FOLLOWUP: Legislators pass ‘public option’ for health insurance as session nears end

Just before the almost-over State Legislature session began, in our pre-session conversations with local legislators, 34th District Rep. Eileen Cody told us she had hopes for approval of a “public option” for health insurance. This news release we received today says it’s on its way to reality:

A bill passed April 27 by the Washington State Legislature would create a public option for health care coverage, available through Washington’s Health Benefit Exchange. The plan would be known as Cascade Care, and would be the first public health insurance option in the nation.

Senate Bill 5526, sponsored by Sen. David Frockt (D-Seattle), and led in the state House of Representatives by Rep. Eileen Cody (D-West Seattle), will give Washingtonians who purchase healthcare coverage on the individual insurance market an option that would decrease the cost of premiums, copays and other out-of-pocket expenses. Gov. Jay Inslee also supported the legislation, and worked with lawmakers throughout the process.

The bill passed with a 56-41 vote in the House, and a 27-21 vote in the Senate. It now goes to the governor for signing.

“Under the current administration in Washington DC, health care policy has gone backward,” Frockt said. “Their policies have led to dramatic increases in premiums and deductibles for our residents who don’t have employer-sponsored coverage (and) rely on coverage from our health benefit exchange.”

Cascade Care will lend predictability by establishing standard benefit packages that are easier for consumers to understand and navigate, and will lower cost sharing — which includes deductibles and copays. The plan will also make cost sharing more transparent and predictable.

“Cascade Care is the next step in affordable and accessible health care for everyone and further demonstrates the Democratic desire to ensure access to care. It is that dedication that has led to the state’s lowest uninsured rate ever and a guarantee of essential health benefits to keep Washington families healthy,” said Rep. Eileen Cody, Chair of the House Health Care & Wellness Committee.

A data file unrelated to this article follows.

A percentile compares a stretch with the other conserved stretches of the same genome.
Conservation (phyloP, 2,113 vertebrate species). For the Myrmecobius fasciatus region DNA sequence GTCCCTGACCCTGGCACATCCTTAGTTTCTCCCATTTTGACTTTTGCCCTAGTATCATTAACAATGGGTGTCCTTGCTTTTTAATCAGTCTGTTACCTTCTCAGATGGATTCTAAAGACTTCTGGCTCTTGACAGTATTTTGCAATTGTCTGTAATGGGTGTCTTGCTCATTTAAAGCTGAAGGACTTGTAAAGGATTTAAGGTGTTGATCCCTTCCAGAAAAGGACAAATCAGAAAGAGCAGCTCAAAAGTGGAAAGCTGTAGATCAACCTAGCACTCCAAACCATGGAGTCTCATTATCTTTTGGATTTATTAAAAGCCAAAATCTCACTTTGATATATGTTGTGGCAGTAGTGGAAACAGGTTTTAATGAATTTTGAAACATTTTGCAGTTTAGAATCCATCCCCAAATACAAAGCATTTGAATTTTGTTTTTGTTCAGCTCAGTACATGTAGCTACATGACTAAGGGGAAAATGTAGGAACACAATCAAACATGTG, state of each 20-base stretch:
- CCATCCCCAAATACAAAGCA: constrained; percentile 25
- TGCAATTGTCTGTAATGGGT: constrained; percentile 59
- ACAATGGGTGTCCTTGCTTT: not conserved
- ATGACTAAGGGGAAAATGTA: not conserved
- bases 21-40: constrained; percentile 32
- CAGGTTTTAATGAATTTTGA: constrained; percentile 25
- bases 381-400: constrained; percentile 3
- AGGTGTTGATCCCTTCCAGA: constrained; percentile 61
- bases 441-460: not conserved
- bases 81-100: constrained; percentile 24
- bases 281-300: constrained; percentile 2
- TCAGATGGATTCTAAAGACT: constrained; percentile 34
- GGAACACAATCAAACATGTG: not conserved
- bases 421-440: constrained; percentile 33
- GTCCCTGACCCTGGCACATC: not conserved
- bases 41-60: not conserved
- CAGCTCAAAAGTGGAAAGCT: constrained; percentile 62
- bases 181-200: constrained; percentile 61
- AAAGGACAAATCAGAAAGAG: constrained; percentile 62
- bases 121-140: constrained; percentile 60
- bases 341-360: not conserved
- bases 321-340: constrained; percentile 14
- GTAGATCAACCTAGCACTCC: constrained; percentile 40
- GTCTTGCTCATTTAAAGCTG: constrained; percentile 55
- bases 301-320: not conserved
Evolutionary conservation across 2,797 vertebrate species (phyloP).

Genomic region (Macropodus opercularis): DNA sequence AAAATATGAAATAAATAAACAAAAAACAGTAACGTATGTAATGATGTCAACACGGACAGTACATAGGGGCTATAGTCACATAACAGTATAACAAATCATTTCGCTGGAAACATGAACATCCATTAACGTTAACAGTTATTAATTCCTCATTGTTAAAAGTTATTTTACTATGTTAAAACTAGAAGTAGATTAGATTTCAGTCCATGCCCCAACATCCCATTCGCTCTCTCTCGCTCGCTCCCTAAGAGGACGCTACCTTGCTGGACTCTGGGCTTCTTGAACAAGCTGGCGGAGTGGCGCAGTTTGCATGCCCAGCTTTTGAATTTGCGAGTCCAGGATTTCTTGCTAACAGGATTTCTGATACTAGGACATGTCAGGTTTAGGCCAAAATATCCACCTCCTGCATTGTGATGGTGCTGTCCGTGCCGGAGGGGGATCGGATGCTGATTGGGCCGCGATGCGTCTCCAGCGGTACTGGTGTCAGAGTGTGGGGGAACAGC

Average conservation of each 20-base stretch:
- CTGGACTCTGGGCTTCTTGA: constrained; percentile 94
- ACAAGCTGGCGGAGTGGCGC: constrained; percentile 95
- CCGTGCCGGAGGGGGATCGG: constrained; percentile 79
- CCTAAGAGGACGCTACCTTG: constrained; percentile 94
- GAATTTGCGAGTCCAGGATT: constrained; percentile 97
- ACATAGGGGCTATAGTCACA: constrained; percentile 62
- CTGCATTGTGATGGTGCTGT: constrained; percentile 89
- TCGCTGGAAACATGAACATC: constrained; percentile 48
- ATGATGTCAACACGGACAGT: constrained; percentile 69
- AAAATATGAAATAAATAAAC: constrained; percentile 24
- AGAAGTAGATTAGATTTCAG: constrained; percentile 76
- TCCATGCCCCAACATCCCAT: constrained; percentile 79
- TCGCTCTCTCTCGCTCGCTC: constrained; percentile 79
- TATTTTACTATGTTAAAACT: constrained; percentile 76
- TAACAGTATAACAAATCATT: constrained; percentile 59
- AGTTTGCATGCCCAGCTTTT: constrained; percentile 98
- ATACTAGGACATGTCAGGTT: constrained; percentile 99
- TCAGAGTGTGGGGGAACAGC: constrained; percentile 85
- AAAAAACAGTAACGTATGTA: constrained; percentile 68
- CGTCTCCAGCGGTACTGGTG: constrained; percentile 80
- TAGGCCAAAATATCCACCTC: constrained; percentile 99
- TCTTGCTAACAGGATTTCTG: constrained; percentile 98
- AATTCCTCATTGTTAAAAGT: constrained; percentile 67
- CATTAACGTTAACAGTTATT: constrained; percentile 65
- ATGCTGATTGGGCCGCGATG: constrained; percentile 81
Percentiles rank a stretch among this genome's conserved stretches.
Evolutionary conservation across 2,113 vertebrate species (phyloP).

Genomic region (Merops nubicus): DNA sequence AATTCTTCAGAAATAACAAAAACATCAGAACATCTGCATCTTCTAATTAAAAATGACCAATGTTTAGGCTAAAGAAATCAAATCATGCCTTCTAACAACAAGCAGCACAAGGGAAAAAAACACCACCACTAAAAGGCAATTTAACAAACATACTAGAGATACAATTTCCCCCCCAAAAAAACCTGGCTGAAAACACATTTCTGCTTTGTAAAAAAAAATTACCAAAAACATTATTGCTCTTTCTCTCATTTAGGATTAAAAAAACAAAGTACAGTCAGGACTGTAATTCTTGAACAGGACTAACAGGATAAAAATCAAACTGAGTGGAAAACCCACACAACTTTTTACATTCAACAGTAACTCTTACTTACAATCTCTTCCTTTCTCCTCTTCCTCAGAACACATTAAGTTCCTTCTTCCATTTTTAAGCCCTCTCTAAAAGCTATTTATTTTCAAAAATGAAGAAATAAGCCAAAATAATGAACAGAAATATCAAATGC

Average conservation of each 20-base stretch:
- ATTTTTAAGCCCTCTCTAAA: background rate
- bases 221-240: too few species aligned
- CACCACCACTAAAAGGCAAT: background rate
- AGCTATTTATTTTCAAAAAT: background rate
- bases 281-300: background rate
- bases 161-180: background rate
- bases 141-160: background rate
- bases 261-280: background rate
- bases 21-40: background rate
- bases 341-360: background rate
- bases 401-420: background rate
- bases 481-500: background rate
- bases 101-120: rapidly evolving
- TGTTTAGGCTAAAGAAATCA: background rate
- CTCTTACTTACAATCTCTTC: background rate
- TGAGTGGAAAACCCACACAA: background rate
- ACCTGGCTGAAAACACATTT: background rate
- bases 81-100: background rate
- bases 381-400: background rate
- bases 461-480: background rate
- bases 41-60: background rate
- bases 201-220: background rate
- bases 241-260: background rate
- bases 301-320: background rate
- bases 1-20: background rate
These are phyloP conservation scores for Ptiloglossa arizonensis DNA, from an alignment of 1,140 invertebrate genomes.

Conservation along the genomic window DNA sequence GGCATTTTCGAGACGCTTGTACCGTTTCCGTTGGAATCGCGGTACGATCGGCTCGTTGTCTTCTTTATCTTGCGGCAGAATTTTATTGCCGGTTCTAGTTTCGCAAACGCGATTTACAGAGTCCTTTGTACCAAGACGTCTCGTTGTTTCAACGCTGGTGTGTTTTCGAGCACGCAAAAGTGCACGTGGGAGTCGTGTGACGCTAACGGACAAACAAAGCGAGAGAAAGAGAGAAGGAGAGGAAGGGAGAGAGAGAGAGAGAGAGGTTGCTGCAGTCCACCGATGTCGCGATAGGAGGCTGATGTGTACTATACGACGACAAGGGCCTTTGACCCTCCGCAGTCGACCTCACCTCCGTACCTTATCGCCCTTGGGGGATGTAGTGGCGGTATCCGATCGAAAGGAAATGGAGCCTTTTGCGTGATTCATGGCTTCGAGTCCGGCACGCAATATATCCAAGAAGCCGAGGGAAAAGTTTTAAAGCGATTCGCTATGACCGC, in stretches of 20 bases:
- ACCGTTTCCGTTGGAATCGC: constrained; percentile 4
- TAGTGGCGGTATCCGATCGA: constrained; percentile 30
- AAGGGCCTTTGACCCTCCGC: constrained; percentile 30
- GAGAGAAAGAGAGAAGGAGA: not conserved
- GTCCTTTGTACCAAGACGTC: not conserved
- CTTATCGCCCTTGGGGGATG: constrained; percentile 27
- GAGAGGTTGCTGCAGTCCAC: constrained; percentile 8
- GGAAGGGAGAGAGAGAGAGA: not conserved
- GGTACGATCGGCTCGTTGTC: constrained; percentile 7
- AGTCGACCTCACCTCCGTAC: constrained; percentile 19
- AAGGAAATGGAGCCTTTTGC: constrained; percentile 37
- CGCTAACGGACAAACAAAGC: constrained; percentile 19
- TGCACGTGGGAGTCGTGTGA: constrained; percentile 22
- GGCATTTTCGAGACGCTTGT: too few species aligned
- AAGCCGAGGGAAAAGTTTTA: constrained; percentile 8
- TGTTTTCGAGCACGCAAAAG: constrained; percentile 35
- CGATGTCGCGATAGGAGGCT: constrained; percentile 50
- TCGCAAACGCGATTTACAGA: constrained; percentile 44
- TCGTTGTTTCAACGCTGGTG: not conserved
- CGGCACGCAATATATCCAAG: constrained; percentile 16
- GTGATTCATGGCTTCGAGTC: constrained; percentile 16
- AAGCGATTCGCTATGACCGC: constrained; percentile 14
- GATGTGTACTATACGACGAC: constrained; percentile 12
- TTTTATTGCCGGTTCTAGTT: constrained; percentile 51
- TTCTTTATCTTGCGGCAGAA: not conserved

Cascade Care will be available to all Washingtonians, regardless of income, who are not covered by employer health plans. Washingtonians who receive care through an employer, Medicare, or Apple Care will not be affected.

“Every Washingtonian deserves access to consistent and affordable health insurance,” Frockt said. “We need to ensure that people in every county of our state have options to buy into the individual market. Cascade Care takes imperative steps to establish lower premiums and deductibles. This new option with standardized plans will not only make insurance coverage more affordable, but will allow people to have better access to care when they need it.”

6 Replies to "FOLLOWUP: Legislators pass 'public option' for health insurance as session nears end"

  • Onion April 28, 2019 (9:10 pm)

    Awesome.  Thank you for leading the country in what should be a common sense direction.

  • Raye April 29, 2019 (12:34 am)

    I agree with Onion. This is so important. Thank you, Sen. Frockt and Rep. Cody.

  • steve April 29, 2019 (7:23 am)

    Sad that it passed by such a slim margin.  Why, for something that is desperately needed?  Hopefully its a good plan that will help those in the cracks.

  • TJ April 29, 2019 (10:33 am)

    Who is paying for this? 

    • WSB April 29, 2019 (11:22 am)

      Paying what? If you are interested, here’s the fiscal info:

      Relatively small amount of administrative cost. The actual health insurance? Paid for by us customer types, as insurance is now. As a small businessperson with no other source of health coverage other than what we pay for ourselves, I personally hope it might actually provide some slightly more affordable and usable insurance. We pay $1300+ a month for insurance that has such a high deductible, when I had $4,400 in health-care costs last year after years of perfect health, every cent still came straight out of my pocket, without even approaching the deductible. (I’m thankful the need for health-care spending stopped there and I recovered!) No guarantee I guess that this will lead to something more affordable but that’s the intention, if you read the fine print. – TR

  • Mj April 29, 2019 (1:24 pm)

    I’m paying $1,200 a month for me my wife and infant for high deductible plan. More consumer options are needed including allowing people to purchase a plan that only includes preventive care without anything else.  This is the type of plan I had for years, before the ACA and it was perfect for my needs and was much less expensive!  The ACA caused significant cost increases for millions of people that still has not been addressed!

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